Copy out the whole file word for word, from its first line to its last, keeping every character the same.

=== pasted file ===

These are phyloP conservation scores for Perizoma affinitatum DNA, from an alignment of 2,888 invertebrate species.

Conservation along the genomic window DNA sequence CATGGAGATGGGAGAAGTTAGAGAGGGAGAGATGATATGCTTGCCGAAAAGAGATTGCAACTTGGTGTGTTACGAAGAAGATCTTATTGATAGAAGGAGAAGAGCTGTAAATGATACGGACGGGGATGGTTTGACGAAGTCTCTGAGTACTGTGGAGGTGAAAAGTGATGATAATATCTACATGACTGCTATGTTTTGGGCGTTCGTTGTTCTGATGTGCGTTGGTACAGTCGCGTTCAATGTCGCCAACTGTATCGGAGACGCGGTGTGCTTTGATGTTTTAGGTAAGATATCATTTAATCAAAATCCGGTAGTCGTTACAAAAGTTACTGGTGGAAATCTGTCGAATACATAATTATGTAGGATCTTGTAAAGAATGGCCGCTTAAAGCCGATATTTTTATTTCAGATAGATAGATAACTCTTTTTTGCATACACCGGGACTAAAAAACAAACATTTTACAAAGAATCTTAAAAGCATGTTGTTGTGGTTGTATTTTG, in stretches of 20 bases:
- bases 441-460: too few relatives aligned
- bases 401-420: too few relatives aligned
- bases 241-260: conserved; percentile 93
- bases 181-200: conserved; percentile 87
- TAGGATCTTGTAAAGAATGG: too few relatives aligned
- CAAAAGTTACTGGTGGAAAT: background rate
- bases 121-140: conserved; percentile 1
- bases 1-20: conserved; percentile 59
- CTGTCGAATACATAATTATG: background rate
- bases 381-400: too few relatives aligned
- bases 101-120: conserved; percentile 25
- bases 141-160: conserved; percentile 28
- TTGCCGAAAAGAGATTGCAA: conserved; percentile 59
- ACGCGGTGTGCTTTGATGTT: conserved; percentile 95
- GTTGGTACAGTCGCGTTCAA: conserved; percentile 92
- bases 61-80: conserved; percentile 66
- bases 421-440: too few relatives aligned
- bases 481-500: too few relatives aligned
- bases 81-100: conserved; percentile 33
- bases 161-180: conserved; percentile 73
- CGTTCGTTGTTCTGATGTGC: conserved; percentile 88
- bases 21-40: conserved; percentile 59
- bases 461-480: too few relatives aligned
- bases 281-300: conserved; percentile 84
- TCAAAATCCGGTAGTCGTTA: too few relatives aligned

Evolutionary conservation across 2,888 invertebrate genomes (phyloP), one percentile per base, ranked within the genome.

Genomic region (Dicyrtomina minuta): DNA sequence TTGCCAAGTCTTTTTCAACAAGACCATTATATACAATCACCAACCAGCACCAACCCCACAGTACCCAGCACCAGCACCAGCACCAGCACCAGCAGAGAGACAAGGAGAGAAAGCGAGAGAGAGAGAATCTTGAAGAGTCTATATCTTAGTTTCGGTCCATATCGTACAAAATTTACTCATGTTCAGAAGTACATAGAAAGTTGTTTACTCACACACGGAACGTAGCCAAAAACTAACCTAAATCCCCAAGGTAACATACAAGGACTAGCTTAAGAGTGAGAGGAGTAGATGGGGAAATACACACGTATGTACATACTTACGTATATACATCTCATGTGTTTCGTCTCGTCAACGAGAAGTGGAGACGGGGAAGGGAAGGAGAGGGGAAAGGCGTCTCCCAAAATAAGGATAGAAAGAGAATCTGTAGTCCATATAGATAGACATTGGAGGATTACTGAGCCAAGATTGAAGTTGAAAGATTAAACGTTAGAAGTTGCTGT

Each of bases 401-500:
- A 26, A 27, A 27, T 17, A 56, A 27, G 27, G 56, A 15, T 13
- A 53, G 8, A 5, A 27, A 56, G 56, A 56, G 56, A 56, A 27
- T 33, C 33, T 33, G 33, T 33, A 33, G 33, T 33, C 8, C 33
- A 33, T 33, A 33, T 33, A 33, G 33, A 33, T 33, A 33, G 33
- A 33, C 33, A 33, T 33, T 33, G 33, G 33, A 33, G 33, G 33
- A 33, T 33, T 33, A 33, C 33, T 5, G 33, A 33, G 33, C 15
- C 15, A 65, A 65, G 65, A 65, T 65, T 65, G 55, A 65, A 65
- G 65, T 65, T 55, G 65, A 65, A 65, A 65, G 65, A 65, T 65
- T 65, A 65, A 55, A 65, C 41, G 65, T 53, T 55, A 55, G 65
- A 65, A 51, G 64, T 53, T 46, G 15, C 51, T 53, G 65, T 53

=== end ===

These are phyloP conservation scores for Perizoma affinitatum DNA, from an alignment of 2,888 invertebrate species.

Conservation along the genomic window DNA sequence CATGGAGATGGGAGAAGTTAGAGAGGGAGAGATGATATGCTTGCCGAAAAGAGATTGCAACTTGGTGTGTTACGAAGAAGATCTTATTGATAGAAGGAGAAGAGCTGTAAATGATACGGACGGGGATGGTTTGACGAAGTCTCTGAGTACTGTGGAGGTGAAAAGTGATGATAATATCTACATGACTGCTATGTTTTGGGCGTTCGTTGTTCTGATGTGCGTTGGTACAGTCGCGTTCAATGTCGCCAACTGTATCGGAGACGCGGTGTGCTTTGATGTTTTAGGTAAGATATCATTTAATCAAAATCCGGTAGTCGTTACAAAAGTTACTGGTGGAAATCTGTCGAATACATAATTATGTAGGATCTTGTAAAGAATGGCCGCTTAAAGCCGATATTTTTATTTCAGATAGATAGATAACTCTTTTTTGCATACACCGGGACTAAAAAACAAACATTTTACAAAGAATCTTAAAAGCATGTTGTTGTGGTTGTATTTTG, in stretches of 20 bases:
- bases 441-460: too few relatives aligned
- bases 401-420: too few relatives aligned
- bases 241-260: conserved; percentile 93
- bases 181-200: conserved; percentile 87
- TAGGATCTTGTAAAGAATGG: too few relatives aligned
- CAAAAGTTACTGGTGGAAAT: background rate
- bases 121-140: conserved; percentile 1
- bases 1-20: conserved; percentile 59
- CTGTCGAATACATAATTATG: background rate
- bases 381-400: too few relatives aligned
- bases 101-120: conserved; percentile 25
- bases 141-160: conserved; percentile 28
- TTGCCGAAAAGAGATTGCAA: conserved; percentile 59
- ACGCGGTGTGCTTTGATGTT: conserved; percentile 95
- GTTGGTACAGTCGCGTTCAA: conserved; percentile 92
- bases 61-80: conserved; percentile 66
- bases 421-440: too few relatives aligned
- bases 481-500: too few relatives aligned
- bases 81-100: conserved; percentile 33
- bases 161-180: conserved; percentile 73
- CGTTCGTTGTTCTGATGTGC: conserved; percentile 88
- bases 21-40: conserved; percentile 59
- bases 461-480: too few relatives aligned
- bases 281-300: conserved; percentile 84
- TCAAAATCCGGTAGTCGTTA: too few relatives aligned

Evolutionary conservation across 2,888 invertebrate genomes (phyloP), one percentile per base, ranked within the genome.

Genomic region (Dicyrtomina minuta): DNA sequence TTGCCAAGTCTTTTTCAACAAGACCATTATATACAATCACCAACCAGCACCAACCCCACAGTACCCAGCACCAGCACCAGCACCAGCACCAGCAGAGAGACAAGGAGAGAAAGCGAGAGAGAGAGAATCTTGAAGAGTCTATATCTTAGTTTCGGTCCATATCGTACAAAATTTACTCATGTTCAGAAGTACATAGAAAGTTGTTTACTCACACACGGAACGTAGCCAAAAACTAACCTAAATCCCCAAGGTAACATACAAGGACTAGCTTAAGAGTGAGAGGAGTAGATGGGGAAATACACACGTATGTACATACTTACGTATATACATCTCATGTGTTTCGTCTCGTCAACGAGAAGTGGAGACGGGGAAGGGAAGGAGAGGGGAAAGGCGTCTCCCAAAATAAGGATAGAAAGAGAATCTGTAGTCCATATAGATAGACATTGGAGGATTACTGAGCCAAGATTGAAGTTGAAAGATTAAACGTTAGAAGTTGCTGT

Each of bases 401-500:
- A 26, A 27, A 27, T 17, A 56, A 27, G 27, G 56, A 15, T 13
- A 53, G 8, A 5, A 27, A 56, G 56, A 56, G 56, A 56, A 27
- T 33, C 33, T 33, G 33, T 33, A 33, G 33, T 33, C 8, C 33
- A 33, T 33, A 33, T 33, A 33, G 33, A 33, T 33, A 33, G 33
- A 33, C 33, A 33, T 33, T 33, G 33, G 33, A 33, G 33, G 33
- A 33, T 33, T 33, A 33, C 33, T 5, G 33, A 33, G 33, C 15
- C 15, A 65, A 65, G 65, A 65, T 65, T 65, G 55, A 65, A 65
- G 65, T 65, T 55, G 65, A 65, A 65, A 65, G 65, A 65, T 65
- T 65, A 65, A 55, A 65, C 41, G 65, T 53, T 55, A 55, G 65
- A 65, A 51, G 64, T 53, T 46, G 15, C 51, T 53, G 65, T 53